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There's no beverage of moderation, only the practice of moderation.

Understanding Moderation

Part of responsible drinking is understanding that a standard drink of beer, distilled spirits and wine each contains the same amount of alcohol. It's not what you drink, it's how much that counts.

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There's no beverage of moderation, only the practice of moderation.

Committed to Responsibility

For more than 75 years, the spirits industry has adhered to a rigorous set of standards for beverage alcohol advertising and marketing. Click here to learn more about the Code.

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March 4, 2002 07:00 PM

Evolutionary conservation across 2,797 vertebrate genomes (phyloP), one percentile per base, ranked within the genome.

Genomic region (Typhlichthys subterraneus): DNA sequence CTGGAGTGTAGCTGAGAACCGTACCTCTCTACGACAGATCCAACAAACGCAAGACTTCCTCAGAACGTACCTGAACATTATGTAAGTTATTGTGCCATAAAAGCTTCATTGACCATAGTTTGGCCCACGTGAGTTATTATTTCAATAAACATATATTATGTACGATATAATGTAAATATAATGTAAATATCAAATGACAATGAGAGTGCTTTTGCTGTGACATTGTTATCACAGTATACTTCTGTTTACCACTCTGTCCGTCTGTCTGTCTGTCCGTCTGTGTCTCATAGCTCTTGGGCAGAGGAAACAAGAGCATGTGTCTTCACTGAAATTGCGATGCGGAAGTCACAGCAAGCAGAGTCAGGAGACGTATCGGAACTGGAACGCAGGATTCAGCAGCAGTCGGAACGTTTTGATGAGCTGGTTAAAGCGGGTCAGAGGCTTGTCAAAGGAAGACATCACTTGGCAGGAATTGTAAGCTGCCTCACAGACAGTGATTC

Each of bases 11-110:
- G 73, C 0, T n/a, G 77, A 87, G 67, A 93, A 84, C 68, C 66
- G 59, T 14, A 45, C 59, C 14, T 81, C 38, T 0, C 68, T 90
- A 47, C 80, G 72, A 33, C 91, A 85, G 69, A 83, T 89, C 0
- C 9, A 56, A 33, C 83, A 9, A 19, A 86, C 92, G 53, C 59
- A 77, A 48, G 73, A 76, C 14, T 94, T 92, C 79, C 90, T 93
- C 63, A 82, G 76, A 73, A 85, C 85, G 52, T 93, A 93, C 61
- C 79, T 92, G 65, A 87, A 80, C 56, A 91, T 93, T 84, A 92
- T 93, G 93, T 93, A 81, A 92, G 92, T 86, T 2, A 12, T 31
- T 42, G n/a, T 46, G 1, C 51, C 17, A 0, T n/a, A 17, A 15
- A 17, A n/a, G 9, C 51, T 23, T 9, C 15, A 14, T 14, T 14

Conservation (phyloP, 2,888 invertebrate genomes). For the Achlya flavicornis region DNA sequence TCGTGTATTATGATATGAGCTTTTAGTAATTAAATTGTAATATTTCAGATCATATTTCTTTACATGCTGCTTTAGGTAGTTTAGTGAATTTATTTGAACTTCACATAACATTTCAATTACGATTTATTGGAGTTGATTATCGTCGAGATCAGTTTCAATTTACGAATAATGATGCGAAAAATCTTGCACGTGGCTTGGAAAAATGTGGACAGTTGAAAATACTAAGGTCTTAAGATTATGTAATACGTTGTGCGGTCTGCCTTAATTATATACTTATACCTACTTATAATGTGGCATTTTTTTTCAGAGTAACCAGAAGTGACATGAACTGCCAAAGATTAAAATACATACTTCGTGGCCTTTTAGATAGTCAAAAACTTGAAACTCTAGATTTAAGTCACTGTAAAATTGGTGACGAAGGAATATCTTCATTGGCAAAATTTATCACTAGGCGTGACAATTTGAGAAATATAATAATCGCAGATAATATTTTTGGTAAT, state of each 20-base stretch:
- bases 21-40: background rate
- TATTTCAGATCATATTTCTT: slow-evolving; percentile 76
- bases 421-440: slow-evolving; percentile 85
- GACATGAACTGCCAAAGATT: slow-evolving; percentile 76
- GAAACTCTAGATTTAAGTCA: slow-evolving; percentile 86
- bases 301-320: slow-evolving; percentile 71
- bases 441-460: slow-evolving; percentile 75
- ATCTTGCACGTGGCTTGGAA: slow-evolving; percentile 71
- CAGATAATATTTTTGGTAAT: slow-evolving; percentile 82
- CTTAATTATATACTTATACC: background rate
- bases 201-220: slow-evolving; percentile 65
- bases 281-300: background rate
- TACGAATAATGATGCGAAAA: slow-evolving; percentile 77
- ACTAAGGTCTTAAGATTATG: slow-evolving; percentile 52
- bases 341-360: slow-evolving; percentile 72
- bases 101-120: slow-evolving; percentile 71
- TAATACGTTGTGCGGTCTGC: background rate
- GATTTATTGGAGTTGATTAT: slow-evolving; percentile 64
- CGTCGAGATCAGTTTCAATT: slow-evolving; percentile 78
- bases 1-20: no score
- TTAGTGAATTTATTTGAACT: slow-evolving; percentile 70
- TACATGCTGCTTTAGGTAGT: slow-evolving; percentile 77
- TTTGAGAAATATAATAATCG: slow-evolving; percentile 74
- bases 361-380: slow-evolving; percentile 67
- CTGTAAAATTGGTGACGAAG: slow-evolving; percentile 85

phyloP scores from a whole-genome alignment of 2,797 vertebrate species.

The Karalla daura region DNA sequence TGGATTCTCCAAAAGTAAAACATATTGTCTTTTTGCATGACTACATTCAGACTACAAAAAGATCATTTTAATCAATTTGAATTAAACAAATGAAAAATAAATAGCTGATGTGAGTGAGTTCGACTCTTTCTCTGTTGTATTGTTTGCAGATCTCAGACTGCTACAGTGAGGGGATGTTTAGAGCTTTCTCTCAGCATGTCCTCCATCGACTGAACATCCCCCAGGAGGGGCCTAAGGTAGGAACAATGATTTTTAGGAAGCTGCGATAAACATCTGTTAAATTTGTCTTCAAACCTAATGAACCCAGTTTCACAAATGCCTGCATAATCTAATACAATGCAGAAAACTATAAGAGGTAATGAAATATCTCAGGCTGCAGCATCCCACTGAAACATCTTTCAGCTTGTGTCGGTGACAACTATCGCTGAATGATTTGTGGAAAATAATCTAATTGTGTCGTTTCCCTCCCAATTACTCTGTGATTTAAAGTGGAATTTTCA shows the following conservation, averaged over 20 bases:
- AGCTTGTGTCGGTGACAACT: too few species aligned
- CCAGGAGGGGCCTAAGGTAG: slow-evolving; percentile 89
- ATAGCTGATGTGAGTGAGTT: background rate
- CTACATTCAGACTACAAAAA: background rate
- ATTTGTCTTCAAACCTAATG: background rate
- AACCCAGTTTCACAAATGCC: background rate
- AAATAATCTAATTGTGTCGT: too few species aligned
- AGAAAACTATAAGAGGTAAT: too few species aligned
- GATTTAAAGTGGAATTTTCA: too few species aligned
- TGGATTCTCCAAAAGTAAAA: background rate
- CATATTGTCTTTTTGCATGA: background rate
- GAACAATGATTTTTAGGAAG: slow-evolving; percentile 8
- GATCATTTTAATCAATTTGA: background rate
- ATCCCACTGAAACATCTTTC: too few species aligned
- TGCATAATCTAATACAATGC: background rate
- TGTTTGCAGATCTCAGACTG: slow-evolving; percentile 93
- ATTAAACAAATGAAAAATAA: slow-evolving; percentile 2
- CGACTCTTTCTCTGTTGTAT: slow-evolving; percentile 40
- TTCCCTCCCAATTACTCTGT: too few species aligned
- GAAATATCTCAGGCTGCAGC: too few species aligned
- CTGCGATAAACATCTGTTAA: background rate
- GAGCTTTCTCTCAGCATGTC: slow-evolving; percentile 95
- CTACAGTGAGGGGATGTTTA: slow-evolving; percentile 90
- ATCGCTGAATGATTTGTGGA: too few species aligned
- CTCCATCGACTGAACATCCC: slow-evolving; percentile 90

WASHINGTON, DC -- The Distilled Spirits Council of the United States today commended the Indian government for its Feb. 28th announcement that it will reduce its exorbitant tariffs on imported distilled spirits. The Council called the action “a modest step in the right direction.” The Indian action, included as part of its budget for fiscal year 2002-2003, will reduce the effective tariff rates on imported distilled spirits, including U.S. Bourbon and Tennessee Whiskey, from 464% - 706% to 340 - 413%. India has now conceded that its base tariff violated its WTO commitments, and will reduce it from 210% to 182%. It will also reduce the additional customs duties ranging from 75% - 150% that were imposed in April 2001 to 50% - 75%. “While this is definitely an improvement over the currently effective tariffs that we faced before this latest Indian government action, it will not do much to pry open the vast Indian spirits market,” said Debbie Lamb, Distilled Spirits Council Senior Vice President of International Issues & Trade. “Effective tariff rates on imported spirits are still astronomical, which will continue to price imported products out of the market. These additional customs duties must be eliminated entirely.” The U.S., European Union, and Canadian governments called on the Government of India to bring its base tariff in line with its WTO commitments and to eliminate the discriminatory additional customs duties, which are clear violations of WTO rules. The governments’ strong messages to India reinforced the efforts of DISCUS and other spirits associations to address these discriminatory additional tariffs, which became effective in April 2001. “These modest improvements would not have been possible without the sustained efforts of the U.S. government,” said Lamb. “DISCUS and its member companies are extremely grateful for the government’s support and look forward to continuing our discussions on appropriate next steps.” CONTACT: Frank Coleman or Lisa Hawkins Telephone: (202) 682-8840 SCROLLER Publication Name: Publication Author:


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